Navajo-Hopi Nations,Flagstaff & Winslow News
Thu, Aug. 13

Navajo Emergency Operation Center conducts aerial assessments

<i>Courtesy photo</i><br>
Navajo Nation President Joe Shirley Jr. climbs back into a helicopter during an aerial assessment of the Fort Defiance Plateau on Sunday. Assessments were conducted throughout the Navajo Nation following last week's record snowstorms.

<i>Courtesy photo</i><br> Navajo Nation President Joe Shirley Jr. climbs back into a helicopter during an aerial assessment of the Fort Defiance Plateau on Sunday. Assessments were conducted throughout the Navajo Nation following last week's record snowstorms.

WINDOW ROCK, Ariz. - Navajo Nation President Joe Shirley Jr., and Emergency Operation Center Incident Commander Johnny Johnson made an aerial assessment of part of the Navajo Reservation affected by the recent winter storms. Clear skies allowed for the assessment over Crystal, Wheatfield, Black Mesa, Leupp and New Mexico communities on Sunday.

The Emergency Operation Center (EOC) Incident Command is calling for cooperation and coordination with counties and chapter governments to avoid duplication of efforts to assist high risk residents of the Navajo Nation. The priority is to have access to high risk individuals and to keep main roads clear.

The EOC is also concerned with school district activities that continue for the week during the inclement weather. Deep snow and muddy roads may hamper school bus operations.

This includes concern with getting students to the roads from areas that are snowed in.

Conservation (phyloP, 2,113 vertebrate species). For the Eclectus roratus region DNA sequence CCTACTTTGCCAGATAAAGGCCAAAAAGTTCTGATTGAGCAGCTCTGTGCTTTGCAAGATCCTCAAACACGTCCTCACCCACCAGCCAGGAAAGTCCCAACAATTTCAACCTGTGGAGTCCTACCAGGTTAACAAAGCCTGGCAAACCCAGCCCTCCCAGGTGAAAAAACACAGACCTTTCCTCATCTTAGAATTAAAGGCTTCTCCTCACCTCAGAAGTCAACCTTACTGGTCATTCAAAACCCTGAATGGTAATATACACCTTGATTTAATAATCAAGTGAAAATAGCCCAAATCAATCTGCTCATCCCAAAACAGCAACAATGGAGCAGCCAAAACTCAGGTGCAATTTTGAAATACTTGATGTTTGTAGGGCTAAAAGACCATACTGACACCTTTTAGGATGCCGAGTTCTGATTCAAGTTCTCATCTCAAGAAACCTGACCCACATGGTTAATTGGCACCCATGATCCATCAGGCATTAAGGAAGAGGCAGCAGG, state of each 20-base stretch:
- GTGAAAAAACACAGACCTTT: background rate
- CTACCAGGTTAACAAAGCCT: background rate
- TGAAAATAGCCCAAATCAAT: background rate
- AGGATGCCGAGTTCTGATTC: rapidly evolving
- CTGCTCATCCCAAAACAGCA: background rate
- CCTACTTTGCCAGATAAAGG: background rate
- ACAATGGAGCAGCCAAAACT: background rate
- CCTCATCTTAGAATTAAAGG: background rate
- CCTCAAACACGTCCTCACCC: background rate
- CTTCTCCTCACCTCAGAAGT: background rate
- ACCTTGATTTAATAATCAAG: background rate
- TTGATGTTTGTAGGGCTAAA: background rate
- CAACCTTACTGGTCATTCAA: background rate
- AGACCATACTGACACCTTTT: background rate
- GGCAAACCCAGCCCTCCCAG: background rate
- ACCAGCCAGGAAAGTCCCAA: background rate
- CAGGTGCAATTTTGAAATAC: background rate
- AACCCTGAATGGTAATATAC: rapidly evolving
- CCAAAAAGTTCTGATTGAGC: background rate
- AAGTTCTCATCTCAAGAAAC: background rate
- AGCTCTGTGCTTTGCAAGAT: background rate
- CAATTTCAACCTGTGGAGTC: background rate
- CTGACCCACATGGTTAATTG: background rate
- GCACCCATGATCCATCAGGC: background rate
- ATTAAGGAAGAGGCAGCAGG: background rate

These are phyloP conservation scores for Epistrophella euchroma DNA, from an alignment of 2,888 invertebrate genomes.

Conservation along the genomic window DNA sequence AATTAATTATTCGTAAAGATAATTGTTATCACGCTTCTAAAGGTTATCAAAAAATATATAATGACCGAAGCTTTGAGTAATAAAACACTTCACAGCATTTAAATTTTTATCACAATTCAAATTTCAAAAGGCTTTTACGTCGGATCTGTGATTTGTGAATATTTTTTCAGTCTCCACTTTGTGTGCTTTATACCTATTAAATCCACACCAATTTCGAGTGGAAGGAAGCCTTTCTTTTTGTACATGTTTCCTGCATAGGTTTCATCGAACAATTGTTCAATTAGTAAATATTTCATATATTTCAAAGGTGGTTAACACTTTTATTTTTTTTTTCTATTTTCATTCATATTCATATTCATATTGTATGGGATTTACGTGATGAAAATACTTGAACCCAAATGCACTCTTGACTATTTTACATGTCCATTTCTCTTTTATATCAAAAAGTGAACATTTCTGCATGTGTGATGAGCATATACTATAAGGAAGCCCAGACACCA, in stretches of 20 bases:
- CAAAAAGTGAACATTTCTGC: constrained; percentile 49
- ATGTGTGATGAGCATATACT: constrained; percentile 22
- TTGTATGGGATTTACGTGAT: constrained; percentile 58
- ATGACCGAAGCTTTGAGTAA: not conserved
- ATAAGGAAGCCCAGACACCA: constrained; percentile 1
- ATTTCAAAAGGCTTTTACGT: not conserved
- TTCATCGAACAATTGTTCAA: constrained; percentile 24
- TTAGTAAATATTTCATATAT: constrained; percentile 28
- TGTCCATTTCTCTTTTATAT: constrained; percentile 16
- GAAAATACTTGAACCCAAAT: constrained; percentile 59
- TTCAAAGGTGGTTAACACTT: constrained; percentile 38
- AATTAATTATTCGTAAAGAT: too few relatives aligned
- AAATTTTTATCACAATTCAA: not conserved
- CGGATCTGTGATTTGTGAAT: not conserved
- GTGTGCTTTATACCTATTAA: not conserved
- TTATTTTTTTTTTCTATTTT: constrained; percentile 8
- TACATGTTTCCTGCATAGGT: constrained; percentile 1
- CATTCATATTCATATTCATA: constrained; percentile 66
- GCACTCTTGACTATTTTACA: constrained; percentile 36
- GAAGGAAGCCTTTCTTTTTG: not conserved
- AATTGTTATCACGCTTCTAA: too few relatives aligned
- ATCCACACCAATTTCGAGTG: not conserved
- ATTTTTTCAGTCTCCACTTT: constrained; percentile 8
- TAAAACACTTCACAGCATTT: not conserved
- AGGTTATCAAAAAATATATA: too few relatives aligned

Chapter governments are encouraged to continue assisting the communities using emergency funds. Regulations encumbering emergency funds were relaxed by tribal officials as the Incident Command System was activated on Jan. 21. Chapter and grazing officials are also expected to assist Community Health Representatives with assessments. Community members are encouraged to work with their respective chapter when requesting assistance. Chapter governments have been alerted to keep chapter houses open during the weather emergency.

Necessary travel to and from remote locations is advised for the early morning hours with return trips late in the evening when the ground freezes over. Travelers are advised not to travel alone, and to be sure and carry safety and survival equipment such as shovel, tire chains, extra winter clothing, winter shoes, blanket, flashlights with extra batteries, a battery operated radio, cell phones with power supply, extra cell phone, matches, and emergency phone numbers.

The Navajo Emergency Operation Center is open and in full operation. The phone number is (928) 871- 6883, 871-6918 and 871-7083.

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